Federal Energy Management Program Awards Recipients
Exceptional Service Award to Individuals
Harry Carpenter is recognized for his dedication to sustainable practices at Joshua Tree National Park over the past ten years. His hard work and determination transformed the Park into a benchmark for green policies throughout the National Park Service. Mr. Carpenter creatively implemented numerous sustainable projects through a variety of programs, including private sector rebates, repair and rehabilitation funding, general operational upgrades, and technical assistance grants from the Federal Energy Management Program. During his tenure at Joshua Tree National Park, eight diesel-powered generators have been replaced with nine solar photovoltaic (PV) systems. Two additional grid-tied PV systems now provide 60 percent of the electricity requirements of the Park Headquarters. Construction of a new sustainable operation office complex is underway, complete with a covered parking area roofed with photovoltaic panels. This PV array, along with the 64 kilowatt system already in place, is projected to meet more than 90 percent of the Park's electrical demand. Two brand new facilities utilize sustainable building materials such as recycled glass, tire, lumber, and concrete, while also incorporating energy-saving technologies such as double paned windows, high efficiency appliances and lighting, and motion sensors. To further reduce pollutants, the Park now operates eight compressed natural gas (CNG) re-fueling stations serving eight CNG vehicles. Ten electric vehicles are used in the management of nine campgrounds, all of which power up via PV power generation. Finally, the Joshua Tree National Park volunteer recycling program has recycled over 100 tons of recyclables since it was established in 1996. Taken together, all of the practices put in place by Mr. Carpenter are saving approximately $44,000 annually in energy costs.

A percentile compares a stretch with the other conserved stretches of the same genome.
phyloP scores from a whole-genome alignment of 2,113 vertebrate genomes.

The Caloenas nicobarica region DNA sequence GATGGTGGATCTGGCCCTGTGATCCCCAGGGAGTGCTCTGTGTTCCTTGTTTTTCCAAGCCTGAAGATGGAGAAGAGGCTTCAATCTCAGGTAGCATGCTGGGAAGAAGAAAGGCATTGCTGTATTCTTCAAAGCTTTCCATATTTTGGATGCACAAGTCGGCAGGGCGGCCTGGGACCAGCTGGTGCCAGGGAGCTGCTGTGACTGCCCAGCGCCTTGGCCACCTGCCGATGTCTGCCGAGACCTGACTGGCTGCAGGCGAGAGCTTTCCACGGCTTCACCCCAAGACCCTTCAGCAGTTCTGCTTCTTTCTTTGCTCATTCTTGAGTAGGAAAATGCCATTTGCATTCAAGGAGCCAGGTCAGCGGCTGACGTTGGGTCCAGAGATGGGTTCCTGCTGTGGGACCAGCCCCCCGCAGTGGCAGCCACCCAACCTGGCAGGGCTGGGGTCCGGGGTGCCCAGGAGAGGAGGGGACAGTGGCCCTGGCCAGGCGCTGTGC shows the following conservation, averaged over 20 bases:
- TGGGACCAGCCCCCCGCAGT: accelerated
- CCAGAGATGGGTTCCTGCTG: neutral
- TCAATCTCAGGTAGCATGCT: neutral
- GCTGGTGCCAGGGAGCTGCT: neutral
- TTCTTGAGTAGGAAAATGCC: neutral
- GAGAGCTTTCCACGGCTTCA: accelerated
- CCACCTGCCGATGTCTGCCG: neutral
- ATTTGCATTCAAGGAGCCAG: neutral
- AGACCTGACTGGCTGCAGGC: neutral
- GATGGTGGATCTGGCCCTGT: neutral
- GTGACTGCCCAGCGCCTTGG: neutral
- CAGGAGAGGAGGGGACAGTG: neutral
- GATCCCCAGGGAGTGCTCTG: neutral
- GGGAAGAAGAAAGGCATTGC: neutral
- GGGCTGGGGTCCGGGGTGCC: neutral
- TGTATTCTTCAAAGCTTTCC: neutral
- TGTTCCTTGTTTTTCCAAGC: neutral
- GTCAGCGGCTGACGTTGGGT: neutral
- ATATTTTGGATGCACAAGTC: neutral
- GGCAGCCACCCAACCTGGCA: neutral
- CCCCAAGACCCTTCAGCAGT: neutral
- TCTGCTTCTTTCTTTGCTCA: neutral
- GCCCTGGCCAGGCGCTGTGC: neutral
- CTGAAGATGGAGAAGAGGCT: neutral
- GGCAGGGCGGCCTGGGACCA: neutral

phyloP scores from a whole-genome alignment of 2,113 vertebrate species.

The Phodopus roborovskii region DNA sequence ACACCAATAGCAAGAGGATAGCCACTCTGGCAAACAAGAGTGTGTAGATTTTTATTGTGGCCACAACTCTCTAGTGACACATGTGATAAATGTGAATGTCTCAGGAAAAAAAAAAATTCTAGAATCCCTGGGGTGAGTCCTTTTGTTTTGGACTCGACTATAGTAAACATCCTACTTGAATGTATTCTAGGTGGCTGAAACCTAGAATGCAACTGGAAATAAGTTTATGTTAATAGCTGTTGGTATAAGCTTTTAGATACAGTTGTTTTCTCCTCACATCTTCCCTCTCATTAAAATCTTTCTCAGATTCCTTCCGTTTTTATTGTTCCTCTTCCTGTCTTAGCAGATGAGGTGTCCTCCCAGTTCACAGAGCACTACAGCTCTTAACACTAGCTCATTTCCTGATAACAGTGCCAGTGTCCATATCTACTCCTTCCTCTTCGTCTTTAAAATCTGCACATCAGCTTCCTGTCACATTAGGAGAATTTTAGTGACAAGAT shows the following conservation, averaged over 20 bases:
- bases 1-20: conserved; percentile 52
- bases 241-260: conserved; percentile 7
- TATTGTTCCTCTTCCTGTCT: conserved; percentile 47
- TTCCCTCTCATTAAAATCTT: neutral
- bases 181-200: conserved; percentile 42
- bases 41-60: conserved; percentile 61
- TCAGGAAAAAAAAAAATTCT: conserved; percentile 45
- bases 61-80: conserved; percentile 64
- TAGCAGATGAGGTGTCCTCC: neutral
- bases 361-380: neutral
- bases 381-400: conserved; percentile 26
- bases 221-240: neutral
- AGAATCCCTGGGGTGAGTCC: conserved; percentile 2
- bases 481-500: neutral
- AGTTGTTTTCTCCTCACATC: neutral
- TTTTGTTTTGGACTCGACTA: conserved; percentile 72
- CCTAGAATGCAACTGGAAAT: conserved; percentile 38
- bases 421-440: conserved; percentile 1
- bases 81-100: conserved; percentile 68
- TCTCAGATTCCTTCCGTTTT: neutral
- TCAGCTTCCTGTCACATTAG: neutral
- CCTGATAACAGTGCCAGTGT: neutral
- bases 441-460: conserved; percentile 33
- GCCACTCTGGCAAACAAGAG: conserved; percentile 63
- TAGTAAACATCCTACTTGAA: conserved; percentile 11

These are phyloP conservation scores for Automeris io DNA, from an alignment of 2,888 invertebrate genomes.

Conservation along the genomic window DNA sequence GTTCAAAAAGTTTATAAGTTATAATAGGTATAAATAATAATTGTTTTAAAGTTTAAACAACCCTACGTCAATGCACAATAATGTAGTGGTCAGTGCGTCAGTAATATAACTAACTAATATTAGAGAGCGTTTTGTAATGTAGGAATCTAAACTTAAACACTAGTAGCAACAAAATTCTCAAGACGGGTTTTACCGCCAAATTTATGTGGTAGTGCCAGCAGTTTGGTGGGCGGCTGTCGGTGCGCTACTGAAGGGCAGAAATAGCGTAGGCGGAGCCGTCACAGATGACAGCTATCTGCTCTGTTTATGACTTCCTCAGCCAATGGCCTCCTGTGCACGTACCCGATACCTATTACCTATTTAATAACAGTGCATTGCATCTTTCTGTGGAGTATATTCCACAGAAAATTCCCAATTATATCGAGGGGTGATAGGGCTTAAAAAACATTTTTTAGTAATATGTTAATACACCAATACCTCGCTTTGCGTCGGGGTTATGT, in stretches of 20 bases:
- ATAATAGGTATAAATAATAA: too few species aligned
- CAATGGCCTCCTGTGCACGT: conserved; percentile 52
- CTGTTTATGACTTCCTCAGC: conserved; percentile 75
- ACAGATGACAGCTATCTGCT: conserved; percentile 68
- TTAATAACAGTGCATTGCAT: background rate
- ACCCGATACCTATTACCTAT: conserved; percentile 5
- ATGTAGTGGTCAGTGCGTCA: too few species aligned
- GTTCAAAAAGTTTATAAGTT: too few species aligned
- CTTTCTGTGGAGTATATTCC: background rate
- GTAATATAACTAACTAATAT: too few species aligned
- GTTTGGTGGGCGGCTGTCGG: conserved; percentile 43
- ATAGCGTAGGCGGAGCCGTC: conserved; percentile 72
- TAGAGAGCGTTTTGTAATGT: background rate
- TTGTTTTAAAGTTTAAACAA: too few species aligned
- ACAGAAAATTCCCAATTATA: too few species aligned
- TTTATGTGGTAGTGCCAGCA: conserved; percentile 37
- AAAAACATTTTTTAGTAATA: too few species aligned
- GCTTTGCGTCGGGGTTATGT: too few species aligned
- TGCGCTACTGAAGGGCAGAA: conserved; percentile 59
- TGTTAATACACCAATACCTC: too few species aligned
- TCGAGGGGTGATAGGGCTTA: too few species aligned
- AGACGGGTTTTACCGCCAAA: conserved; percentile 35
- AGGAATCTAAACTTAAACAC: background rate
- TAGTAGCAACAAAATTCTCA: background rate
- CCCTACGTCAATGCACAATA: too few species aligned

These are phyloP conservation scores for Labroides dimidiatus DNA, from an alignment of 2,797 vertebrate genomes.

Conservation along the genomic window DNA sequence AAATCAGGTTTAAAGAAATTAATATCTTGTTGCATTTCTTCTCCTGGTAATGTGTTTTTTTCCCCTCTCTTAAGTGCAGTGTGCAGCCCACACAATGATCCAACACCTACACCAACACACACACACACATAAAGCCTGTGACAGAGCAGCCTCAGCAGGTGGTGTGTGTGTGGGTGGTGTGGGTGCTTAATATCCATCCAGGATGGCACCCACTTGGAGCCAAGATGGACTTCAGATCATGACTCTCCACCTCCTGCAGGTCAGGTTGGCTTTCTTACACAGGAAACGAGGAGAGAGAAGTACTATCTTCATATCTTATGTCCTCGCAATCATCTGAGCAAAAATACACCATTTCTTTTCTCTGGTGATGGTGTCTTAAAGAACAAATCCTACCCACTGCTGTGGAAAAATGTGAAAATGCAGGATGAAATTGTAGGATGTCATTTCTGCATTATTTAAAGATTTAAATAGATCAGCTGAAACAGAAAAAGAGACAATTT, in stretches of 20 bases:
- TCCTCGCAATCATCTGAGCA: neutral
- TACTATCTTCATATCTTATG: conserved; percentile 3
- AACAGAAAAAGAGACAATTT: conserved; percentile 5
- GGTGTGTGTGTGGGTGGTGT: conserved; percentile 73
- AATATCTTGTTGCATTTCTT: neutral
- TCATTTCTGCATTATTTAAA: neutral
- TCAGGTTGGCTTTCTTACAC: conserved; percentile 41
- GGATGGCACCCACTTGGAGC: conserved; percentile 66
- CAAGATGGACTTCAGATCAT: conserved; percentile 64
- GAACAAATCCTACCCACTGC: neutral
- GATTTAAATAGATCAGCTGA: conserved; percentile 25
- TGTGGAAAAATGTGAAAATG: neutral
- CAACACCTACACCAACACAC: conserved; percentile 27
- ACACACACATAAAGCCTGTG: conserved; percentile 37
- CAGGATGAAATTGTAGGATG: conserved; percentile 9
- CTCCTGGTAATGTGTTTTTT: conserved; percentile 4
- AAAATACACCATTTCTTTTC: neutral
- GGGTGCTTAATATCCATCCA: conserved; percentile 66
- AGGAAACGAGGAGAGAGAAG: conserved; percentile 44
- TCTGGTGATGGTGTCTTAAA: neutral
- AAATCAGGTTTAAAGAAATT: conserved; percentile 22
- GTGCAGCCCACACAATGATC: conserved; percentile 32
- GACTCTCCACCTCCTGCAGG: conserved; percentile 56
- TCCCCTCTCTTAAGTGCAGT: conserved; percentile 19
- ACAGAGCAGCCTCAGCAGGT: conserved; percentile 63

2004 Federal Energy Saver Showcase
Parker River Visitor Center & Administrative Headquarters
Environmentally benign construction practices make the Parker River Visitor Center and Administrative Headquarters an exemplary model of sustainable design. Special care was taken at the site to restore disturbed land to natural habitats of wetland, field, woods, and coastal areas by planting native species of trees, shrubs, forbs, and grasses and utilizing soil excavated from storm runoff cleansing basins as loam throughout the site. Green building construction incorporated the use of recycled building materials and low-VOC building materials, including engineered wood, plastic lumber, linoleum flooring, fiberboard, sheetrock, exterior decking, tile, deck piers, and carpet with high recycled content. Water conservation technologies, including directing roof runoff to groundwater recharge, recirculating geothermal well water, installing low-flush toilets, and implementing other best water management practices, save more than 500,000 gallons of water per year. Passive solar techniques such as southeast building orientation and daylighting, along with super insulation of the building envelope; high-efficiency lighting with self-adjusting dimmers; and a geothermal heat exchange system for heating and cooling, reduce energy use by 41 percent over a traditional office building. The geothermal heat exchange system for heating and cooling is calculated to save $9,000 in energy costs annually.
U.S. Department of the Interior
Greening of the Interior